The euro hit a three-week high versus the dollar on Tuesday on a report that Germany could make concessions on efforts to put together a bailout for Greece, while Japanese shares rose on data suggesting industrial activity has begun to recover from a March earthquake.

The euro rose to $1.4407, its highest in three weeks, supported by a Wall Street Journal report that Germany was considering dropping its demand for an early rescheduling of Greek bonds in order to facilitate a new package of aid loans for heavily-indebted Greece.

European shares were expected to open higher, with financial spreadbetters calling Britain's FTSE 100 <.FTSE>, Germany's DAX <.GDAXI> and France's CAC-40 <.FCHI> to open up 0.7-0.8 percent.

The European Union wants to draft a second bailout package for Greece to release vital loans next month and avert the risk of the euro zone country defaulting.

Trader said the euro's next upside target was $1.45.

The euro zone problems appear to be subsiding for now. Or putting it another way, the market appears to have stopped looking at them as a factor for now, said Teppei Ino, a currency analyst at Bank of Tokyo-Mitsubishi UFJ, adding the market could focus on upcoming U.S. data releases. Key numbers including ISM manufacturing and payroll data are due this week.

China's official purchasing managers' index for May is scheduled for release on Wednesday, and is expected to weaken slightly from April. A surprisingly big fall could prompt investors to sell riskier assets, a reflex reaction.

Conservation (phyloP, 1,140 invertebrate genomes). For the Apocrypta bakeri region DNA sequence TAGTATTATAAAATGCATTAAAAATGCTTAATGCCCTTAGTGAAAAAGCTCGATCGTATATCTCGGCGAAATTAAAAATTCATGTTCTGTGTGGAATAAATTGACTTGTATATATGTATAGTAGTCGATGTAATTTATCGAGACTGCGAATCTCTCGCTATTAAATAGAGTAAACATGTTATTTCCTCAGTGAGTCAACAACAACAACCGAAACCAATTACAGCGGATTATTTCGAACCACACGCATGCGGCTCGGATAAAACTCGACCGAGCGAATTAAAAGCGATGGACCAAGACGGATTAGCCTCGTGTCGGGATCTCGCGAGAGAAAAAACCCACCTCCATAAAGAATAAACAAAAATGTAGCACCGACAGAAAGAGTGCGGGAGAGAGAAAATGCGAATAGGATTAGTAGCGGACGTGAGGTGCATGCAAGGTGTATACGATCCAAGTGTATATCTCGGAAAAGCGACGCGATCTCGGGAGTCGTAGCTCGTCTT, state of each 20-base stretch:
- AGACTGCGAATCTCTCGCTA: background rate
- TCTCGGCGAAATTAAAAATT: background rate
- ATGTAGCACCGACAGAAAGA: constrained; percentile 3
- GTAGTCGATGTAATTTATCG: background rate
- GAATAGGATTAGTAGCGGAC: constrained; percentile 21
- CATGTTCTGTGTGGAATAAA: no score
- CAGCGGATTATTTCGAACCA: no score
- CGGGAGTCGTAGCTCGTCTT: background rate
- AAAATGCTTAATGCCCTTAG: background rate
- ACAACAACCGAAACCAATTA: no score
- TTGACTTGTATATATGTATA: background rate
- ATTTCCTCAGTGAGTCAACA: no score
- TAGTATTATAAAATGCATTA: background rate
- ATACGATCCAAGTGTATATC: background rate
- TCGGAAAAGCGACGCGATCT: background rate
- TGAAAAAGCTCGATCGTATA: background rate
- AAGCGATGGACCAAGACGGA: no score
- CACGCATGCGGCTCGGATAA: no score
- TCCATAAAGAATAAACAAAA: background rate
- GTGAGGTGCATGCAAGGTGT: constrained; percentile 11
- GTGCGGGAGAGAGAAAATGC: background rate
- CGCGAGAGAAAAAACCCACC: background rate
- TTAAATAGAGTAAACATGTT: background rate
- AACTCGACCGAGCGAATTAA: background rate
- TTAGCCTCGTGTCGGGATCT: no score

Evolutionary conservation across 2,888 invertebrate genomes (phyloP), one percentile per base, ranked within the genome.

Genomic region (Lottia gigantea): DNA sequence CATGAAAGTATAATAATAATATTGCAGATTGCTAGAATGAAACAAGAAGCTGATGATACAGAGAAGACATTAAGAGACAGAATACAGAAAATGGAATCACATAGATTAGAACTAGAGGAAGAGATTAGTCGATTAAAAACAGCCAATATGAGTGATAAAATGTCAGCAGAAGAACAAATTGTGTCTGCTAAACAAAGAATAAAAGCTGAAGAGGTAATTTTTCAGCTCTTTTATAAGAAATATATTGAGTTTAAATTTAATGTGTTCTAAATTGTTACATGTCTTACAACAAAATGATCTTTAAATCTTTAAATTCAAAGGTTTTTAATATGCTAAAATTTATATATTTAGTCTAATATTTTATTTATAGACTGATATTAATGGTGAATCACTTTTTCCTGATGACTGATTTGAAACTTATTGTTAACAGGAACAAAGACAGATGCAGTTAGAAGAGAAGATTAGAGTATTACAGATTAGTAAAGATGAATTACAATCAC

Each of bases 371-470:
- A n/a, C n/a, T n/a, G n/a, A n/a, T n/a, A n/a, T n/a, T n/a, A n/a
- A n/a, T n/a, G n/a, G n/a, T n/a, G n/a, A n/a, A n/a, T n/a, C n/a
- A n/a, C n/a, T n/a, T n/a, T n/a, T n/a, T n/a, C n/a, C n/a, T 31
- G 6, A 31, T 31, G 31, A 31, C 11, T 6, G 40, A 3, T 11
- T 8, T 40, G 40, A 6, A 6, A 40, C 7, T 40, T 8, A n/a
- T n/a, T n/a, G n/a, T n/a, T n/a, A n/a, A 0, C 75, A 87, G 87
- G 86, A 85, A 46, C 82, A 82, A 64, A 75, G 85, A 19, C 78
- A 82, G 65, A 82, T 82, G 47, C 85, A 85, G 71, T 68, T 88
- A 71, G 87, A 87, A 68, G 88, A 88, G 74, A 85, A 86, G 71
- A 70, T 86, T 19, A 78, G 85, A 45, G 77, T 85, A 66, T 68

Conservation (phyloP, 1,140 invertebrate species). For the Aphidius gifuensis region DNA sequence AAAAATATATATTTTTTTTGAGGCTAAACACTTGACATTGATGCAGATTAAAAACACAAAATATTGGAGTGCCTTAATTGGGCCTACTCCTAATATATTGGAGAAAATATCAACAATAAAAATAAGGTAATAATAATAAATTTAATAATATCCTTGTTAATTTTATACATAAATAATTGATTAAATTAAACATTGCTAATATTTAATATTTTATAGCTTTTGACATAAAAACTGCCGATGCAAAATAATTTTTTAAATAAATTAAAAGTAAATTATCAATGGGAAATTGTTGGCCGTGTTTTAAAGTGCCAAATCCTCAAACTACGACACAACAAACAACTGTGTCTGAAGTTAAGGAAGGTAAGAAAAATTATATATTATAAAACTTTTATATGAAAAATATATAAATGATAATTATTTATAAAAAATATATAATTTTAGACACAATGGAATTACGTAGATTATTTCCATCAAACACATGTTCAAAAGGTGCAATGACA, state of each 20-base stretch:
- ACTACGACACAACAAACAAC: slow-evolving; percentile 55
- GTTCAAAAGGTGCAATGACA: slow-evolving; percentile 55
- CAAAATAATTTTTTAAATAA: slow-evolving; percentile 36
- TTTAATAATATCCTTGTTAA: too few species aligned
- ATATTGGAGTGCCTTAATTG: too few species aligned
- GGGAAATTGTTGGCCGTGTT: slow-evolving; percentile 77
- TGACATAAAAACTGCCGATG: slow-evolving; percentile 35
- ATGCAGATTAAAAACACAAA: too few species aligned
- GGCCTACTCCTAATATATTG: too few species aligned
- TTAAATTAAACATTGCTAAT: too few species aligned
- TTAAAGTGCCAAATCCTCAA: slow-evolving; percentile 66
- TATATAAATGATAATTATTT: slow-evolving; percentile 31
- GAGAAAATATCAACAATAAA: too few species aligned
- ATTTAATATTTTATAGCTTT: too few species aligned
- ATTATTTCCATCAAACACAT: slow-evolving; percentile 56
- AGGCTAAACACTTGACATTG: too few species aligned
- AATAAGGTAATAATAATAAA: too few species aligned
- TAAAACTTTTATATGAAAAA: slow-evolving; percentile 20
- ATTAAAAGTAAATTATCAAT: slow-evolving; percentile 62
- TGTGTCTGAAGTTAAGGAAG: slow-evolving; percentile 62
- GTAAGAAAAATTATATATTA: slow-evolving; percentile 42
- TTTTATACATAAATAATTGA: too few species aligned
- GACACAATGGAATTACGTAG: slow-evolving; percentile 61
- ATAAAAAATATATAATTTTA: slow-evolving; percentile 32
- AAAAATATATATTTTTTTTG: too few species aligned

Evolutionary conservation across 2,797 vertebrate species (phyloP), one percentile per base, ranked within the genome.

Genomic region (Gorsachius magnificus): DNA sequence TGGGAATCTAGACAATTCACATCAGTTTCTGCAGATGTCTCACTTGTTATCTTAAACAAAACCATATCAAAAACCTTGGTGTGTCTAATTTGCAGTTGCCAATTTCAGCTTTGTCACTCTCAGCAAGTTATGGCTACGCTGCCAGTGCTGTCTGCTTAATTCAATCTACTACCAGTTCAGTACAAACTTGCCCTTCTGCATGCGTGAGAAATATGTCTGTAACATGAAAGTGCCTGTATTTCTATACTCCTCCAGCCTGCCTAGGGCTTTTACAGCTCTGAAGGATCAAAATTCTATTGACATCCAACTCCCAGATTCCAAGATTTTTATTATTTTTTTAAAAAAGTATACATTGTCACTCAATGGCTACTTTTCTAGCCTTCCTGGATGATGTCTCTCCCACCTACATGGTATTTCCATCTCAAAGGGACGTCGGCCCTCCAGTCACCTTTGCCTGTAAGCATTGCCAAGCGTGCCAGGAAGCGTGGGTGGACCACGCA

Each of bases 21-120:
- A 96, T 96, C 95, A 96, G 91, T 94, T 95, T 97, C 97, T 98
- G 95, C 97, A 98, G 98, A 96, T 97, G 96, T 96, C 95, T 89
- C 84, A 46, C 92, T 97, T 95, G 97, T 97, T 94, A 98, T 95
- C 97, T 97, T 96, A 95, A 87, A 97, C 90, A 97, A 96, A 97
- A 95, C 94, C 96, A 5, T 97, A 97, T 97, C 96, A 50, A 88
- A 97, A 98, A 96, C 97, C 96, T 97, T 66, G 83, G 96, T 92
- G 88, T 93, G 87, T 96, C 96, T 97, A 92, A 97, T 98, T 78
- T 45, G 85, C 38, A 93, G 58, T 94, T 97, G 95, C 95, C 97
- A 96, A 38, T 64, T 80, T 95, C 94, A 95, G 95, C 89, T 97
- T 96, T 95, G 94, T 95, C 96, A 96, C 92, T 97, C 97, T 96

In Japan, the Nikkei average <.N225> rose 1.8 percent to 9677.28, boosted by industrial output figures.

Though an output increase of 1 percent in April was below expectations, manufacturers sharply increased their forecasts for May, predicting output would rise 8.0 percent compared with the previous 2.7 percent forecast, data from the Ministry of Economy, Trade and Industry showed.

Companies expect the recovery to continue in June, a sign they are making progress in recovering from the March earthquake.

Investors got past the weak data in April and cheered the strong outlook by buying futures, said Tsuyoshi Segawa, an equity strategist at Mizuho Securities.

Big gainers on the Nikkei included solar power firms, expected to win business as a result of Germany's decision to shut all its nuclear reactors by 2022, a switch in policy prompted by the Fukushima radiation scare in Japan.

Panel-maker Sharp Corp <6753.T> rose 2.5 percent to 759 yen and panel equipment manufacturer Ulvac <6728.T> was also up 2.5 percent to 2,065 yen.

MSCI's index of Asia-Pacific stocks outside Japan was up 1.3 percent.

The yen slipped marginally to around 81 per dollar from 80.70 after credit rating agency Moody's said it had placed it rating of Japan on review for a possible downgrade.

Brent crude oil for July delivery rose 55 cents to $115.23 a barrel, having slipped below $115 on Monday, when markets were closed in the United States and Britain. Prices are down around 9 percent in May, the biggest drop since May last year.

Gold ticked down to $1,537.09 per ounce by 1:25 a.m. EDT, after closing at $1,597.95 on Monday in trade drastically thinned by market holidays in the United States and Britain.

Gold, one of the chief beneficiaries of worries about the security of currencies and other assets, set a record high of $1,575.79 per ounce in early May.